The death toll from a huge blast at a mosque north of Kabul on Wednesday evening reached 21, the Taliban police command for Kabul said on Thursday.
Khalid Zadran, a spokesman for the Taliban police command, said that another 33 people were wounded in the blast.
Residents of the area said the explosion was powerful and was heard in a northern Kabul neighborhood, shattering windows in buildings in the area.
No group has so far claimed responsibility for the attack.
The Taliban has been struggling to restore security to the country, which has seen an overall drop in violence since last August, but major attacks on mosques such as in Kandahar, Balkh, Kunduz and Kabul have raised concerns over the ability of the group to keep the status quo.
The Emergency NGO said its hospital in Kabul received 27 people, including five children, following the attack.
Eyewitnesses said casualties are higher than reported because the blast was huge.
“It was the evening prayer. I was closing my shop when the blast happened. It was huge. Many children were martyred,” said Qadir, an eyewitness to the incident.
“They (Taliban) say they are ensuring security. Where is security?” a resident of the area said.
Many residents of the area have lost their loved ones in the blast.
Abdullah, a resident of the area, said he lost his father in the explosion. “It was during the evening prayer. Everyone was looking for their loved ones. One was shouting my brother, and another my father,” he said. “I found my father among the dead.”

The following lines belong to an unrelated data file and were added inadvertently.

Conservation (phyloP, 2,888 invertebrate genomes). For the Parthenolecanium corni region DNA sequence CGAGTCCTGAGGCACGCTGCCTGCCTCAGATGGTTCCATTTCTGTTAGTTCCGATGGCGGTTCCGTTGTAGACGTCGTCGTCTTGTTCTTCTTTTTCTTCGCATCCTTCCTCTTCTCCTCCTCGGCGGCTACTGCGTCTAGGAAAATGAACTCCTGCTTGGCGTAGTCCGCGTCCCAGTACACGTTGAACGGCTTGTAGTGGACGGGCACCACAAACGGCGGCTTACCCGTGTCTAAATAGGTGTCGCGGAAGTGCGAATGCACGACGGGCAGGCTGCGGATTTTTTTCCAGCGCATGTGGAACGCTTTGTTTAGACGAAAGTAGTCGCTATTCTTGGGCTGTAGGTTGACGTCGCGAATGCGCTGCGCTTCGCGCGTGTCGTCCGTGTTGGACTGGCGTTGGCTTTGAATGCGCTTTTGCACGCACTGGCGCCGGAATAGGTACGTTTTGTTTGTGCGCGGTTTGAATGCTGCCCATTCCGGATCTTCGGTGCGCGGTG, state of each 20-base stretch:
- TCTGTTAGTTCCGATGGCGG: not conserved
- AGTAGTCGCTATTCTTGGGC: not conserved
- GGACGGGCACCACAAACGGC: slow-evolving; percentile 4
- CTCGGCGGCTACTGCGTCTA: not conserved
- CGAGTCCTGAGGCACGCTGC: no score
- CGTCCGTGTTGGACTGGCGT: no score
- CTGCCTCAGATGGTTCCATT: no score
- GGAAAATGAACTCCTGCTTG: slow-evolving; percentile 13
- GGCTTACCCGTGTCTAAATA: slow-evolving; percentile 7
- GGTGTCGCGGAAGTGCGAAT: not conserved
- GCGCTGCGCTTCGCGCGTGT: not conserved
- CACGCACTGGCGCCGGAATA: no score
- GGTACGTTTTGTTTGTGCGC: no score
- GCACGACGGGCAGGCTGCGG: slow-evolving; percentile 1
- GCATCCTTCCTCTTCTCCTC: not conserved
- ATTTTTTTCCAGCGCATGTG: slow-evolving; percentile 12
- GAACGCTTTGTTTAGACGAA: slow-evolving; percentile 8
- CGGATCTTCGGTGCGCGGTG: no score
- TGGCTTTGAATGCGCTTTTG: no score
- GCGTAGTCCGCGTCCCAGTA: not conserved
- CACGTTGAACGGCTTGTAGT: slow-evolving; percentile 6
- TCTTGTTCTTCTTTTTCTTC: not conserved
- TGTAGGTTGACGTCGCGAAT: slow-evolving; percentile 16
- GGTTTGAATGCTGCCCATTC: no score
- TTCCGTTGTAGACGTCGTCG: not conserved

Many people were seen outside the Emergency Hospital in Kabul on Wednesday evening, waiting for their loved ones who have been admitted to the facility.
The blast happened at Sediq Akbar Mosque in the Khairkhana area in Kabul’s District 17 during evening prayers.
Taliban spokesman Zadran said the explosives were placed inside the mosque.
Mawlawi Amir Mohammad Kabuli, the imam of the mosque, is among those killed in the blast.
Experts linked such incidents to deep rifts between two radical groups, the Diubandi camp and the Haqqani, saying that civilians are paying the price for such differences.
During his sermons, Kabuli used to criticize Rahimullah Haqqani, who was a close aide to the Haqqani network and was killed in an explosion in the Shah Darak area in downtown Kabul last week.
“It is all about differences between two religious camps… The consequences are huge and civilians are mostly harmed,” said Ajmal Suhail, an analyst.
Reuters reports that the Emergency Hospital in Kabul has treated 80 patients from six different mass casualty events in August, which includes major incidents such as blasts and mass shootings.
Kabul witnessed deadly blasts this month, including three explosions that targeted Hazara Shia communities in the west of Kabul ahead of Ashura rituals. UN said that at least 120 people were killed and wounded in two blasts in the west of Kabul on August 5 and August 6.